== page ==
“That it is limited to a single President, seeks tax information from before the President took office, asks no questions about IRS policy, and does not even wait for the IRS to finish its ongoing examinations (and any resulting appeals) reveals that Chairman Neal’s request is nothing more than an attempt to exercise constitutional authority that Congress does not possess,” Consovoy wrote in a letter to Brent McIntosh, general counsel at the Treasury Department
Neal had argued on Saturday that the panel is authorized by law to see a copy of the president's returns from 2013 to 2018, setting a new date for the IRS to turn over six years' worth of Trump's business and personal returns, expecting a response from the IRS by 5 pm on April 23.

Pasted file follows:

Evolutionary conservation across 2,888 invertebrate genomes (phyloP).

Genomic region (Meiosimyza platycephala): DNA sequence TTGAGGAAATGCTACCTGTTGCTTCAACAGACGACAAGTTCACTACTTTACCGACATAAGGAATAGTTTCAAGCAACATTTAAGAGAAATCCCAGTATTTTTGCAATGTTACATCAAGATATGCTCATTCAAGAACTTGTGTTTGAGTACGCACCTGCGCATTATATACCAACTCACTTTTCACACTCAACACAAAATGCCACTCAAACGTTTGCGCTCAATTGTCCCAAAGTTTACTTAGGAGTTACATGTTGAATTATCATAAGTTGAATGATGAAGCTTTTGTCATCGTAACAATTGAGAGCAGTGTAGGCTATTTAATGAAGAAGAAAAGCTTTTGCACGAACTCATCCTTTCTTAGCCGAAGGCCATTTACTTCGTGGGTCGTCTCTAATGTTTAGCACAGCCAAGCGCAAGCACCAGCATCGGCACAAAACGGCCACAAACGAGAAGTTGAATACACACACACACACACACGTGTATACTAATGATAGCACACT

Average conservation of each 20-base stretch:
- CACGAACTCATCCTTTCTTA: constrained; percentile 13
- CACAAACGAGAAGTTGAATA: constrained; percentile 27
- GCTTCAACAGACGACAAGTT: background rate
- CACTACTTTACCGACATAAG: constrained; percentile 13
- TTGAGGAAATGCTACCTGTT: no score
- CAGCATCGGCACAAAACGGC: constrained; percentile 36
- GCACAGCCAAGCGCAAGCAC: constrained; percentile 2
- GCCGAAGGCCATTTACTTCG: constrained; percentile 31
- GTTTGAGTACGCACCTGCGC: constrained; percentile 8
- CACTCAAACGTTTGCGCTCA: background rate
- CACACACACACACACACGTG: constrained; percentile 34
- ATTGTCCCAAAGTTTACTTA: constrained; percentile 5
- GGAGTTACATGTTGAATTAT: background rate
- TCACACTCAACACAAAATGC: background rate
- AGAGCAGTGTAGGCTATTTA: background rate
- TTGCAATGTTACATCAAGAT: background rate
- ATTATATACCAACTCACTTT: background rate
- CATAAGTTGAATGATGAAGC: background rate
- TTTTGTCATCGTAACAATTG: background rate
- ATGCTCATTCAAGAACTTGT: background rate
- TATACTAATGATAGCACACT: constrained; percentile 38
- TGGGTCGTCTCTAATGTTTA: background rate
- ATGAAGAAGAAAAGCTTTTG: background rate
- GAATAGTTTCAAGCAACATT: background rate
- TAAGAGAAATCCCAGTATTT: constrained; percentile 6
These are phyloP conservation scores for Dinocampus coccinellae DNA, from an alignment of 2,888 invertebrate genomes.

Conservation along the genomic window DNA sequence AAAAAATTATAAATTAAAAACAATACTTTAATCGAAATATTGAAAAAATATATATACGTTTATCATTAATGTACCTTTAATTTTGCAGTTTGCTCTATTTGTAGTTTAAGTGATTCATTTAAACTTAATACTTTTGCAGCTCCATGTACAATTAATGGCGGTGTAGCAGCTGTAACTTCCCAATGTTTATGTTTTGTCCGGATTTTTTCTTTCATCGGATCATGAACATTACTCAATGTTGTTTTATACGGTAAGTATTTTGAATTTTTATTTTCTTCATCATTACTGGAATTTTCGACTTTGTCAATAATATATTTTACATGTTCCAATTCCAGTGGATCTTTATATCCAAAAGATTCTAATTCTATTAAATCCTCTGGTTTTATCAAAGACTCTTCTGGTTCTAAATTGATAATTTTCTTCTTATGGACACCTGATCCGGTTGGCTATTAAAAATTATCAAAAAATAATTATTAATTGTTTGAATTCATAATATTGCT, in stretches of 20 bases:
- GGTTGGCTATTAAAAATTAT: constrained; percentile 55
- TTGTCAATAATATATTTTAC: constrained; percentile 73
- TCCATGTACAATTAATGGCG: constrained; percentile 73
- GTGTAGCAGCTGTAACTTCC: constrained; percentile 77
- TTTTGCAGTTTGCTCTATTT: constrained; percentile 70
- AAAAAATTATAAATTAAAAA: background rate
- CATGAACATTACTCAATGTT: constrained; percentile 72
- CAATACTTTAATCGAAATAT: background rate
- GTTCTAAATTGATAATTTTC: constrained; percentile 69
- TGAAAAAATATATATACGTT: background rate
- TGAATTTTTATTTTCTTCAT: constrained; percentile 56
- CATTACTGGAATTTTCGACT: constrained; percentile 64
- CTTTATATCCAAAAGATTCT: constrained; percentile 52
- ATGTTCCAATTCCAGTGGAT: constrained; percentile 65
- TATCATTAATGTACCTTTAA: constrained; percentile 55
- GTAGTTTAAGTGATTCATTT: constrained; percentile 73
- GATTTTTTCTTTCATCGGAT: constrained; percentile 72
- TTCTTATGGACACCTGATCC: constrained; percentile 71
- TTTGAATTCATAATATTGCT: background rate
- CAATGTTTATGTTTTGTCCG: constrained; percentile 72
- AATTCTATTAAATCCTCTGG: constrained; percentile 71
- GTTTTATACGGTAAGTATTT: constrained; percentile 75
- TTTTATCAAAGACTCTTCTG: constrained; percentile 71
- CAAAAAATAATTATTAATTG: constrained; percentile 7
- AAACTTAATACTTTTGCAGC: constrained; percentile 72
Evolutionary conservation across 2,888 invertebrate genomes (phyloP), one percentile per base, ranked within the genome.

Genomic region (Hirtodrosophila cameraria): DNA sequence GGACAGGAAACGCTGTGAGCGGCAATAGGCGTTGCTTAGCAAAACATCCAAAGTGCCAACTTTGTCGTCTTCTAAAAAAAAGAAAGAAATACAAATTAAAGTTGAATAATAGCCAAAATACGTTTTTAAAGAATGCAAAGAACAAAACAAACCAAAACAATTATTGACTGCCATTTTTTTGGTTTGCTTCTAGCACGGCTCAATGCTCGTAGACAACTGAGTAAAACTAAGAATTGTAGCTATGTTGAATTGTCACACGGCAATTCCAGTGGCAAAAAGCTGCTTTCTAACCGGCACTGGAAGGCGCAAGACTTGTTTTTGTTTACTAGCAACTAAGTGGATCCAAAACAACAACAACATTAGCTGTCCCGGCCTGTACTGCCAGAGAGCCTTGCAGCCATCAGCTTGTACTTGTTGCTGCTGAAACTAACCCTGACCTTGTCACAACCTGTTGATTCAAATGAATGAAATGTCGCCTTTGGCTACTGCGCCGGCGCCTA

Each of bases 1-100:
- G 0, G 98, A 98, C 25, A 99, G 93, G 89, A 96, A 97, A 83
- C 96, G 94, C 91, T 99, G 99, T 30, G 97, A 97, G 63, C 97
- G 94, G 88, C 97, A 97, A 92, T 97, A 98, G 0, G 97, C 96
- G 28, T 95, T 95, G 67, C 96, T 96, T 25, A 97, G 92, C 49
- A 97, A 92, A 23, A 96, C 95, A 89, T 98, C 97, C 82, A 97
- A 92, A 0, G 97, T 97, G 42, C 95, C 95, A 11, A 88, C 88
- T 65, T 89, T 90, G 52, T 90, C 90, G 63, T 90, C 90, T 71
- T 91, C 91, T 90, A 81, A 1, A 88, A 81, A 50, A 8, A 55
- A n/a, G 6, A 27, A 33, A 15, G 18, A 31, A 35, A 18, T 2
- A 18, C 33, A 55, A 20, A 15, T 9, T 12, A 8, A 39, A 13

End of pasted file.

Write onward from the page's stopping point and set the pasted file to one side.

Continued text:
Consovoy argued that Neal's reasons for seeking Trump's returns are inadequate and that "no one actually believes" that the committee chairman is seeking the documents for a legislative purpose, adding that the motives of lawmakers are relevant to the request.
"Congress has no constitutional authority to act like a junior-varsity IRS, rerunning individual examinations or flyspecking the agency’s calculations," Consovoy said.
"I'm always under audit, it seems, but I've been under audit for many years because the numbers are big, and I guess when you have a name, you're audited", Trump said when asked about Neal's request.
Trump also added that he is not "inclined" to publicly release any tax returns until the day he is no longer under audit.